The early LARC catches the sperm: a qualitative and normative exploration of proactive provision of contraception in Aotearoa
Author: Duncan, Rebecca Madeleine
Publisher: University of Otago
Link to this item using this URL: http://hdl.handle.net/10523/10255
New Zealand adolescents are at risk of unintended pregnancy; by not routinely using contraceptives, or using methods with higher failure rates. Adolescents face barriers accessing most forms of contraception, including long-acting reversible contraceptive methods. Addressing the barriers could improve uptake of effective methods of contraception, reducing the risk of unintended adolescent pregnancy. On these grounds, I investigated the concept of proactive long-acting reversible contraception provision, with tiered contraceptive counselling. Before assessing costs and feasibility of a proactive programme, the acceptability of such a programme should be determined. To gauge acceptability, I consulted with New Zealand adolescents (recipients), and New Zealand general practitioners (providers) using a qualitative research methodology. I then conducted a normative ethical inquiry of the ethical issues surrounding proactive contraception provision. I consulted with female adolescents in four focus groups. We discussed topics of sexual health, contraception, and specifically discussed proactive long-acting reversible contraception provision. I performed nine general practitioner semi-structured interviews – these began with discussion of adolescent sexual health, contraception, and then discussed proactive long-acting reversible contraception provision. I used a general inductive thematic analysis approach to analyse transcripts. The focus group and interview participants were generally positive about the concept, emergent focus group themes were reproductive health fear, sex and body shame, adolescents’ requirements for sexual health provision, barriers to contraception, and sexual health knowledge, Emergent interview themes were contraceptive decision making, the general practitioner role, sexual activity, social context, gauging adolescent understanding, and youth. These focus groups and interviews indicated that the concept of proactive long-acting reversible contraception provision is acceptable to both adolescents and to general practitioners. The focus groups and interviews prompted me to shift my position from a proactive long-acting reversible contraception provision model to a proactive contraception provision model which did not focus on long-acting reversible contraceptives alone. This shift was a response to what the findings of the empirical work suggested, as proactive contraception provision should allow for the needs of a wider range of adolescents to be met. To further explore the topic, I undertook a normative ethical inquiry, exploring the benefits and harms of a proactive contraception provision model. From this, I determined that proactive contraception provision could enhance reproductive autonomy, while providing benefits that would outweigh any potential harms. Proactive contraception provision to increase adolescent uptake of effective contraceptive methods is therefore a concept worth pursuing. Such an initiative would improve adolescents’ contraceptive knowledge, and could decrease unintended teenage pregnancy by empowering adolescents to control their fertility in a way that suits them.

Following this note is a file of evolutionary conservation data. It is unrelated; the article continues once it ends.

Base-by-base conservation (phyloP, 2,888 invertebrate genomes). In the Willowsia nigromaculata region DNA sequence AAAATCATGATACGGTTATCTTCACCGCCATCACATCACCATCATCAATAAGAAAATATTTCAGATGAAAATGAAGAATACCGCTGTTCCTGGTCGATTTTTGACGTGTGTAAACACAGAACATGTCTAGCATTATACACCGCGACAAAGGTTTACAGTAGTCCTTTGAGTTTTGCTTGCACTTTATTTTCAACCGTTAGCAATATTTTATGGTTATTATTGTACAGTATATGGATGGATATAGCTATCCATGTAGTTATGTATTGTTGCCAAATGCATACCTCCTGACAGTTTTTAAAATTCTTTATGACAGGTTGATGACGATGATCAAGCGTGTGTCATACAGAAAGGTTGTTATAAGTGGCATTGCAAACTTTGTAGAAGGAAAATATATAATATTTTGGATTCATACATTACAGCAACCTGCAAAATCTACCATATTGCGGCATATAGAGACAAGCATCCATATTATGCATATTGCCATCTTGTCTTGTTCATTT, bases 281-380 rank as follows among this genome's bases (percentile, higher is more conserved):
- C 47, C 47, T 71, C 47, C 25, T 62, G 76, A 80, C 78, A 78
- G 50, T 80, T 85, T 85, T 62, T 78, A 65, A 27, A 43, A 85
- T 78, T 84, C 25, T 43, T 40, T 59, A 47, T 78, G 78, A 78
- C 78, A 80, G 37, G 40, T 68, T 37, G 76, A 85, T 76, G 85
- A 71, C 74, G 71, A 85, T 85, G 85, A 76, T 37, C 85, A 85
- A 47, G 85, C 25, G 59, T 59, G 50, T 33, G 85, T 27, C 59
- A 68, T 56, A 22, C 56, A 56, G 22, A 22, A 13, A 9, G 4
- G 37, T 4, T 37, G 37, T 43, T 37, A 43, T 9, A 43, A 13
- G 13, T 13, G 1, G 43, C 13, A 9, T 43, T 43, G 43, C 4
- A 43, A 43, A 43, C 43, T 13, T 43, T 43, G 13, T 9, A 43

Subjects: adolescents, contraception, LARC, sexual health
Citation: ["Duncan, R. M. (2020). The early LARC catches the sperm: a qualitative and normative exploration of proactive provision of contraception in Aotearoa (Thesis, Doctor of Philosophy). University of Otago. Retrieved from http://hdl.handle.net/10523/10255"]
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